Here is a simplified visualization of my recommendations for setting up a horizontal growth strategy:
For vertical development to take place, certain conditions must be met. These include that an employee must have the opportunity and aspiration for vertical development, and that the company and the project have a need for it. When we compare it to horizontal development, we see that vertical development should be planned as far in advance as possible.
When a specialist is preparing for vertical development, we offer them additional responsibilities. If, having taken on those responsibilities, the specialist shows consistently good results and a desire to grow, we then offer suitable vertical development options.
To determine what vertical development strategy is best for you, look at the two options below and decide which of them you have a stronger preference for:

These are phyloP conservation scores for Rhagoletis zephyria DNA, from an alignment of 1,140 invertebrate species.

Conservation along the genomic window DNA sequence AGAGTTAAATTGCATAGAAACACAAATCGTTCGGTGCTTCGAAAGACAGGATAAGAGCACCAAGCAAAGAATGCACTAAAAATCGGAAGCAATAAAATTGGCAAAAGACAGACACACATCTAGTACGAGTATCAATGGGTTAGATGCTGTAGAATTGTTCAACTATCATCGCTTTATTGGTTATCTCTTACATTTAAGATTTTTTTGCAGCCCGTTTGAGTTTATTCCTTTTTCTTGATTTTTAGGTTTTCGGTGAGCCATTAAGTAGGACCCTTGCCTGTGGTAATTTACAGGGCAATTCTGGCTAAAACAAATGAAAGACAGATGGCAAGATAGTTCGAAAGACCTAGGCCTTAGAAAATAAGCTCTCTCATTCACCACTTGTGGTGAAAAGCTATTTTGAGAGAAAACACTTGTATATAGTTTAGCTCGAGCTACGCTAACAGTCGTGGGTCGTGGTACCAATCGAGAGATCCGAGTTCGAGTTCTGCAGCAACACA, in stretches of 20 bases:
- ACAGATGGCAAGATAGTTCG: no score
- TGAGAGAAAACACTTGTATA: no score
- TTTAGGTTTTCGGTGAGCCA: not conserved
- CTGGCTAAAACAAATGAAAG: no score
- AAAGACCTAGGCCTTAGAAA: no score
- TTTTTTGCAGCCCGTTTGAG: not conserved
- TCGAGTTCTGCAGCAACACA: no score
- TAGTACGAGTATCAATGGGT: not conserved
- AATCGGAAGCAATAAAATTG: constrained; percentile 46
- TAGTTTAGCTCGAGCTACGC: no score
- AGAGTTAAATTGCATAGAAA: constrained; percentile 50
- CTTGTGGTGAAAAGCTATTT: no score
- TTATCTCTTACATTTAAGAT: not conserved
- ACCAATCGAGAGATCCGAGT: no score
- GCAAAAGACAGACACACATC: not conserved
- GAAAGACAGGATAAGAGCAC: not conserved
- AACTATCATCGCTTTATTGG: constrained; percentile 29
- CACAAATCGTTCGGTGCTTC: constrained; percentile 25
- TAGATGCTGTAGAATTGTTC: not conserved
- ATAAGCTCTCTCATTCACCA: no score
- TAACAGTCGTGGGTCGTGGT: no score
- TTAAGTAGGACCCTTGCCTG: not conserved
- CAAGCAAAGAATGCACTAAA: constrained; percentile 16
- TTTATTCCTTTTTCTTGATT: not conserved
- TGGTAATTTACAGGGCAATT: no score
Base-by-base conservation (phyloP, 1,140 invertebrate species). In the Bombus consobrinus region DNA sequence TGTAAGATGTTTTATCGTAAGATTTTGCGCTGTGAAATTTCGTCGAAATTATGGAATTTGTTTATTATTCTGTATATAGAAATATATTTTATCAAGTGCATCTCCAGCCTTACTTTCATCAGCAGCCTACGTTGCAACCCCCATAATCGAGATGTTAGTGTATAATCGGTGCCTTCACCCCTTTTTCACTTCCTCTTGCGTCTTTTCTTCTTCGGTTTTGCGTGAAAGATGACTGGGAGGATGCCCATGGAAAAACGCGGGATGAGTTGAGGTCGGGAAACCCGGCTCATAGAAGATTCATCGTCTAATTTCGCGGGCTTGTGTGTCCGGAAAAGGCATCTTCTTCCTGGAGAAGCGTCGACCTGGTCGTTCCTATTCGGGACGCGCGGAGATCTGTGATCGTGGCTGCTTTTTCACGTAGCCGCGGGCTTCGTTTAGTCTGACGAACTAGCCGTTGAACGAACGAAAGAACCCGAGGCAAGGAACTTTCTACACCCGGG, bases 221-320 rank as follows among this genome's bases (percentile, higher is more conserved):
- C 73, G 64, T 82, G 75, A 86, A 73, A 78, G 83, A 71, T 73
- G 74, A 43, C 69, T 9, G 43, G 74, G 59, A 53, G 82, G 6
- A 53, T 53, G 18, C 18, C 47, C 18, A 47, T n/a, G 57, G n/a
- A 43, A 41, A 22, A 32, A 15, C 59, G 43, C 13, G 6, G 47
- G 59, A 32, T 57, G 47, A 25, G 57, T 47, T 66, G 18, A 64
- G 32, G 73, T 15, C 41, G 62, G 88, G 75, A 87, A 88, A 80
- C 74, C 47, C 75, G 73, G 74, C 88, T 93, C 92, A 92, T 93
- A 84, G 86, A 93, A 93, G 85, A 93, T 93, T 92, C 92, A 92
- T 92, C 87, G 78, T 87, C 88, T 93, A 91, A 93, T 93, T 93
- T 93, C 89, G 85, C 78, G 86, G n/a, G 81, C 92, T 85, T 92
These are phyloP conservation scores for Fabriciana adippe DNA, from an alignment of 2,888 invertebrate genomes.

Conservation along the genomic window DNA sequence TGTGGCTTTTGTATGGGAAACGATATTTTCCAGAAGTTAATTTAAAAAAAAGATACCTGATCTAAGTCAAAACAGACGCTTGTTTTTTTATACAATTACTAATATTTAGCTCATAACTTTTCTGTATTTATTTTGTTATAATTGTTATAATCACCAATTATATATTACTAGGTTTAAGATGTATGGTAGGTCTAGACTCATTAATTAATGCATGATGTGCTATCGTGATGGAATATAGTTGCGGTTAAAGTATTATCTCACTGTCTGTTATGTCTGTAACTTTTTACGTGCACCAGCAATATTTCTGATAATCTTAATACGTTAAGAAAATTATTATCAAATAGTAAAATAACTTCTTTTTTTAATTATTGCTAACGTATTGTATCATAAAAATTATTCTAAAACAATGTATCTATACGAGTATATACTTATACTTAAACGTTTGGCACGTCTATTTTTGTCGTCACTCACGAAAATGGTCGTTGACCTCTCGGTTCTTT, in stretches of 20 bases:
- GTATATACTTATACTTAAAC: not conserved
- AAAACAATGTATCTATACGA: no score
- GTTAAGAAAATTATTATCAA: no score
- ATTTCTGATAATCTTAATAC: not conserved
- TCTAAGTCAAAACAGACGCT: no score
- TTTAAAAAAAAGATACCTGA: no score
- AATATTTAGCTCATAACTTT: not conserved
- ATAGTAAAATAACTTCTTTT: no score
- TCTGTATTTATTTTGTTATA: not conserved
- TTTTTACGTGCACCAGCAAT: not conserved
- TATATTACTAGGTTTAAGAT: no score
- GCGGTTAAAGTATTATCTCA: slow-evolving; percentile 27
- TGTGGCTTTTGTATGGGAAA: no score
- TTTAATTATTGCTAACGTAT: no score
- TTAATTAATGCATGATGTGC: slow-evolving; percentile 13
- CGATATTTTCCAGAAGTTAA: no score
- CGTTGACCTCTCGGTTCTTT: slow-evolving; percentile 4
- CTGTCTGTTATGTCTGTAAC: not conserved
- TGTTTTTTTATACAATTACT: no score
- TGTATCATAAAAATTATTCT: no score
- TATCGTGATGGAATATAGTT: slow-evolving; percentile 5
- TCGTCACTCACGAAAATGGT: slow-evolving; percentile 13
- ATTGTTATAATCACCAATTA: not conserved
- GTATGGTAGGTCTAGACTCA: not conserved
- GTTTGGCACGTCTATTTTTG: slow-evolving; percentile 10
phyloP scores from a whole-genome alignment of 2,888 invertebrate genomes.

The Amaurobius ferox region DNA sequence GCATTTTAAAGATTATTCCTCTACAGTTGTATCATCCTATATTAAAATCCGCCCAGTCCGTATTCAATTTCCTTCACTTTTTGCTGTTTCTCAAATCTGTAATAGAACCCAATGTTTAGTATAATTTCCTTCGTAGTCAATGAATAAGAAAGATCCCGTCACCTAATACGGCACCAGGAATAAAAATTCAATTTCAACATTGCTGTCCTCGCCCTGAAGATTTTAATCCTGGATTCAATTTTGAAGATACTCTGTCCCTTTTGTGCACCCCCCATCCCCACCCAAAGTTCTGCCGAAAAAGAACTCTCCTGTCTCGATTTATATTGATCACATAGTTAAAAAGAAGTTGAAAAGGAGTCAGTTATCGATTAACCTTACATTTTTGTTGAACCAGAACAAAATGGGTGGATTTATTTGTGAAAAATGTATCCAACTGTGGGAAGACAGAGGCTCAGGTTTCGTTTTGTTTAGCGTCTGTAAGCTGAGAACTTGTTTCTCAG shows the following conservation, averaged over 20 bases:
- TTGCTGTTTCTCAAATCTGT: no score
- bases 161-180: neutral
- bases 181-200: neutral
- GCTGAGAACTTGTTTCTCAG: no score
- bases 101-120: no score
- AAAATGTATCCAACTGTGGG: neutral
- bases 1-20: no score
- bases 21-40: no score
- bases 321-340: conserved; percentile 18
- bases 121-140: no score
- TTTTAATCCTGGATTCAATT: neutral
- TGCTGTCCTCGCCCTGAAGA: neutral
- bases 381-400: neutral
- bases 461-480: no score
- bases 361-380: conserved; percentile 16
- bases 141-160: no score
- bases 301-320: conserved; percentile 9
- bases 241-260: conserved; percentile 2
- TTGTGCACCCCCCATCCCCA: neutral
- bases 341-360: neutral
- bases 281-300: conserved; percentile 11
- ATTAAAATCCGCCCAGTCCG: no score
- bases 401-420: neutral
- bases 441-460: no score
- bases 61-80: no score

Neither option precludes development in the other. Having chosen, for example, to become a team lead, you will not stop developing your technical skills. Equally, having chosen to become a technical lead, you will still develop administrative skills.
If you are worried that in a managerial position you will not have time for coding, consider these time breakdowns of the members in our team:
Thus as a team lead, you still have time to continue programming.
To decide which kind of vertical development is right for you, ask yourself: are you more interested in the individual development of employees or are you more interested in designing technical solutions and working with project architecture?
Regardless of which option you prefer, you need to consider both – the development of the team and the development of the project. After all, one cannot function without the other.
Here is a visualization of how to set up a vertical growth strategy: